New antifungal provides hope in fight against superbugs

Microscopic yeast have been wreaking havoc in hospitals around the world—creeping into catheters, ventilator tubes, and IV lines—and causing deadly invasive infection. One culprit species, Candida auris, is resistant to many antifungals, meaning once a person is infected, there are limited treatment options. But in a recent Antimicrobial Agents and Chemotherapy study, researchers confirmed a new drug compound kills drug-resistant C. auris, both in the laboratory and in a mouse model that mimics human infection.
APX001, the prodrug of the active moiety APX001A, is currently in clinical development by Amplyx Pharmaceuticals. It works through a novel mechanism of action. Unlike other antifungal agents that poke holes in yeast cell membranes or inhibit sterol synthesis, the new drug targets an enzyme called Gwt1, which is required for anchoring critical proteins to the fungal cell wall. This means C. auris can’t grow properly and has a harder time forming drug-resistant fungal biofilms that are a stubborn source of hospital outbreaks. Gwt1 is highly conserved across fungal species, suggesting the new drug could treat a broad range of fungal infections.
“The drug is first in a new class of antifungals, which could help stave off drug resistance. Even the most troublesome strains are unlikely to have developed workarounds for its mechanism of action,” said study lead Mahmoud A. Ghannoum, PhD, professor of dermatology at Case Western Reserve University School of Medicine and director of the Center for Medical Mycology at Case Western Reserve University and University Hospitals Cleveland Medical Center.
In the new study, Ghannoum’s team tested the drug against 16 different C. auris strains, collected from infected patients in Germany, Japan, South Korea, and India. When they exposed the isolates to the new drug, they found it more potent than nine other currently available antifungals. According to the authors, the concentration of study drug needed to kill C. auris growing in laboratory dishes was “eight-fold lower than the next most active drug, anidulafungin, and more than 30-fold lower than all other compounds tested.”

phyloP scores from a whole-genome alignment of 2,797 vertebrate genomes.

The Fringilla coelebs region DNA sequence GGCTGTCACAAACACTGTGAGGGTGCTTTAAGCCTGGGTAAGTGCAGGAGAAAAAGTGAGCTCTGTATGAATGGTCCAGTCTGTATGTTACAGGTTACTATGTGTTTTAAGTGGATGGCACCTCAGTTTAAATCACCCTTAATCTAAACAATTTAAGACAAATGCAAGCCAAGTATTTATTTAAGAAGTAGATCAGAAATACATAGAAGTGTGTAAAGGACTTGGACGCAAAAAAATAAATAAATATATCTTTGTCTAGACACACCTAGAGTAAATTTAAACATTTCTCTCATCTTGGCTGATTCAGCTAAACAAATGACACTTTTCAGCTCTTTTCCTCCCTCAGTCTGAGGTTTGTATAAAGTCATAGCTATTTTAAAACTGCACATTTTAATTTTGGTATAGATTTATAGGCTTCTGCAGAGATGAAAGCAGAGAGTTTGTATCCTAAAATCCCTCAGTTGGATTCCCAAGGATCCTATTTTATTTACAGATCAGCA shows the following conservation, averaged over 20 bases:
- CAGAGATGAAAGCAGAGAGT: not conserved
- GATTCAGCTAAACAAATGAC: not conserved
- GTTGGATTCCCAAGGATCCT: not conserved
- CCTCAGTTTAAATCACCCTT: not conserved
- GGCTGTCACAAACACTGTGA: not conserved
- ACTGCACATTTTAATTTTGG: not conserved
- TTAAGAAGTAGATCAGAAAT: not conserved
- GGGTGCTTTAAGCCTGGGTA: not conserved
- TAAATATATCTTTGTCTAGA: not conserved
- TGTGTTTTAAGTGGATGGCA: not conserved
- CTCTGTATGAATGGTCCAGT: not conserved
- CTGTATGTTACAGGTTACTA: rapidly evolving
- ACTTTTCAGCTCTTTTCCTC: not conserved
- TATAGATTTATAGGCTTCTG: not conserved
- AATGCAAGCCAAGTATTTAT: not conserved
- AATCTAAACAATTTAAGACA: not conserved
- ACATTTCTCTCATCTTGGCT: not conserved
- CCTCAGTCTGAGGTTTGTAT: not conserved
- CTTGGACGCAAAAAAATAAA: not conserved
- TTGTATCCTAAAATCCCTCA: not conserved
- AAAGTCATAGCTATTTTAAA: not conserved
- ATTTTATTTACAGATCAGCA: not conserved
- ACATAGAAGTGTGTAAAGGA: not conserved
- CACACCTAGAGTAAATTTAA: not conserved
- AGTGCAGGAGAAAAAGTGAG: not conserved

The researchers also developed a new mouse model of invasive C. auris infection for the study. Said Ghannoum, “To help the discovery of effective drugs it will be necessary to have an animal model that mimics this infection. Our work helps this process in two ways: first we developed the needed animal model that mimics the infection caused by this devastating yeast, and second, we used the developed model to show the drug is effective in treating this infection.”
Ghannoum studied immunocompromised mice infected with C. auris via their tail vein—similar to very sick humans in hospitals who experience bloodstream infections. Infected mice treated with APX001 and anidulafungin had significant reductions in kidney and lung fungal burden two days post-treatment, compared to control animals. APX001 also significantly decreased fungal burden in the brain, consistent with brain penetration, whereas reduction with anidulafungin did not reach significance. The results suggest the new drug could help treat even the most invasive infections.
According to Ghannoum, the most exciting element of the study is that it brings a promising antifungal one step closer to patients. It helps lay the foundation for phase 2 clinical trials that study that study the safety and efficacy of new drugs in patients with fungal infections. There is an urgent need for such studies, as C. auris infection has become a serious threat to healthcare facilities worldwide—and resistance to commercially available antifungal drugs is rising.
Case Western Reserve University Medical